The Chart of the Day above shows the peak in S&P 500 corporate profits (hit in the second half of 2014). As you can see, once the peak is in, there's no coming back as the top always predates the next recession (red bar in the above).
As Hedgeye CEO Keith McCullough wrote in today's Early Look (our daily morning newsletter to subscribers) Wall Street remains way behind the curve in understanding our call on the peak in corporate profits. But reality continues to be priced into markets.
"Last I checked Wells Fargo (WFC) still has to report their new business reality on Friday... And I guess that brings me back to trying to find a bottom in the US corporate profit cycle. As you can see in today’s Chart of The Day, it’s coming off its all-time highs. And… for those who tried to “buy the bottom” during the last two economic cycle recessions (2000 and 2008), they better believe in the concept of cycles."
Getting ahead of major shifts in the economic cycle is how investors generate excess returns and avoid massive drawdowns. So just to recap, here's how the U.S. economic cycle has played out thus far…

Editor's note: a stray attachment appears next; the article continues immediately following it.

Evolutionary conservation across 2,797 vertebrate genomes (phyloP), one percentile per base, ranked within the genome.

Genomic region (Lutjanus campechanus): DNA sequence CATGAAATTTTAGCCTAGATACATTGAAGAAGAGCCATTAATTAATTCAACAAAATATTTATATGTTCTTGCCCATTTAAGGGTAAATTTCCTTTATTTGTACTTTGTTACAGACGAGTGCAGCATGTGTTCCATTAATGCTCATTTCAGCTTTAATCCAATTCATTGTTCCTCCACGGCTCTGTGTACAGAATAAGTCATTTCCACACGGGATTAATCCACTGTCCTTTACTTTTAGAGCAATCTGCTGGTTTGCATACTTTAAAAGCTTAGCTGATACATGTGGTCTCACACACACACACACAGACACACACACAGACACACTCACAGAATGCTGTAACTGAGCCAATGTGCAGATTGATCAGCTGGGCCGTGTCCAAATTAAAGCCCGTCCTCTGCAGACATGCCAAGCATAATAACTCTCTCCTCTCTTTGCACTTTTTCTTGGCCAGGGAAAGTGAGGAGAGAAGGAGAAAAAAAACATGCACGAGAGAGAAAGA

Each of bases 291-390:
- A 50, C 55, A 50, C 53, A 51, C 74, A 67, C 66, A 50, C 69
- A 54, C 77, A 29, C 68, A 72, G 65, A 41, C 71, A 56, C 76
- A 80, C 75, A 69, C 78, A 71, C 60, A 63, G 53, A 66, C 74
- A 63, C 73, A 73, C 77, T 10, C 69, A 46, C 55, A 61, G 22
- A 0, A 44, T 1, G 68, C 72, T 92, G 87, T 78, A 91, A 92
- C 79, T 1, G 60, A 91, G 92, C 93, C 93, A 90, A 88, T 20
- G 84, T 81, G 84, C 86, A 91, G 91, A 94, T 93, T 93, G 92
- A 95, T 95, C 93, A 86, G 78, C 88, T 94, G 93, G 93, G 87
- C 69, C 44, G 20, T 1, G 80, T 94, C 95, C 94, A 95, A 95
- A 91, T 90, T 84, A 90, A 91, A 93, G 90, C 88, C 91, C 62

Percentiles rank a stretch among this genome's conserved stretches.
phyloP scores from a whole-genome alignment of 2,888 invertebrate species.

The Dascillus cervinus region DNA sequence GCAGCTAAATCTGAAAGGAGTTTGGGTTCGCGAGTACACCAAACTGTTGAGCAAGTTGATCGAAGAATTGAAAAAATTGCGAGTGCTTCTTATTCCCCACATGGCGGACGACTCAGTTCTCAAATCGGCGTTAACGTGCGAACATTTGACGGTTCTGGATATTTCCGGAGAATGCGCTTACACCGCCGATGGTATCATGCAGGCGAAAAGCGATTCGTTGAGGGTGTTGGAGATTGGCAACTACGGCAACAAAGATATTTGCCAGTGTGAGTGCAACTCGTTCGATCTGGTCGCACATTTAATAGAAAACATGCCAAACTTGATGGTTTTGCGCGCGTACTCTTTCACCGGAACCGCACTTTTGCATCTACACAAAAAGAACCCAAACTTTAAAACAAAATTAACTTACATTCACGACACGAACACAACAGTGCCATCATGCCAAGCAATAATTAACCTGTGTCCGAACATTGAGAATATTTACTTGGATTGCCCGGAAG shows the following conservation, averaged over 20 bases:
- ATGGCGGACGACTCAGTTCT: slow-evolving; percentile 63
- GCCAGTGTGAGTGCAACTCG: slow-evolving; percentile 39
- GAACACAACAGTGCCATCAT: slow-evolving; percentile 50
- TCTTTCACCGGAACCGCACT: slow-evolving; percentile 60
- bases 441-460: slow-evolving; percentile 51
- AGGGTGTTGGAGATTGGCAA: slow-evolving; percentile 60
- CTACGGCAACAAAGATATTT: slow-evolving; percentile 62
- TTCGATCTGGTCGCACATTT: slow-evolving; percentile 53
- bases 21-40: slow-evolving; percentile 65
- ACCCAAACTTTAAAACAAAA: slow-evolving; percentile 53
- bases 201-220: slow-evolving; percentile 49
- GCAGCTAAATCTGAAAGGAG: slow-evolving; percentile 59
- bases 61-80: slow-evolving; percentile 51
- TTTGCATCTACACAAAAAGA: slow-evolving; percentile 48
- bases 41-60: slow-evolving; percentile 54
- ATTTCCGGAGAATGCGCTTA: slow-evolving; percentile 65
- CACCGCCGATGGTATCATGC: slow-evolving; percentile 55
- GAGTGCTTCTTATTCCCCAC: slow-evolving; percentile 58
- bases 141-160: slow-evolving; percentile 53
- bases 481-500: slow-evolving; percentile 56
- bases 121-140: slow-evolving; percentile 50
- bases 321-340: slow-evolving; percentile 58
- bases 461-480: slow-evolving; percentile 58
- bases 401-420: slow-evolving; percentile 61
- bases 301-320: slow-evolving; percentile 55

- 2H 2014: Income growth, corporate profits, and S&P 500 margins peak;
- 1H 2015: Employment growth, consumption growth, consumer confidence, business confidence, net domestic investment and forward multiples peak;
- 2Q/3Q 2015: Global equity markets peak;
- 4Q 2015: M&A peaks and the bankruptcy cycle and credit market dislocations begin;
(Click here to watch a brief video of Hedgeye CEO Keith McCullough discussing U.S. economic growth in "An Animated History of U.S. #GrowthSlowing.")
Stay ahead of economic reality or get run over. No matter Wall Street's latest permabull narrative, the U.S. economy is past peak.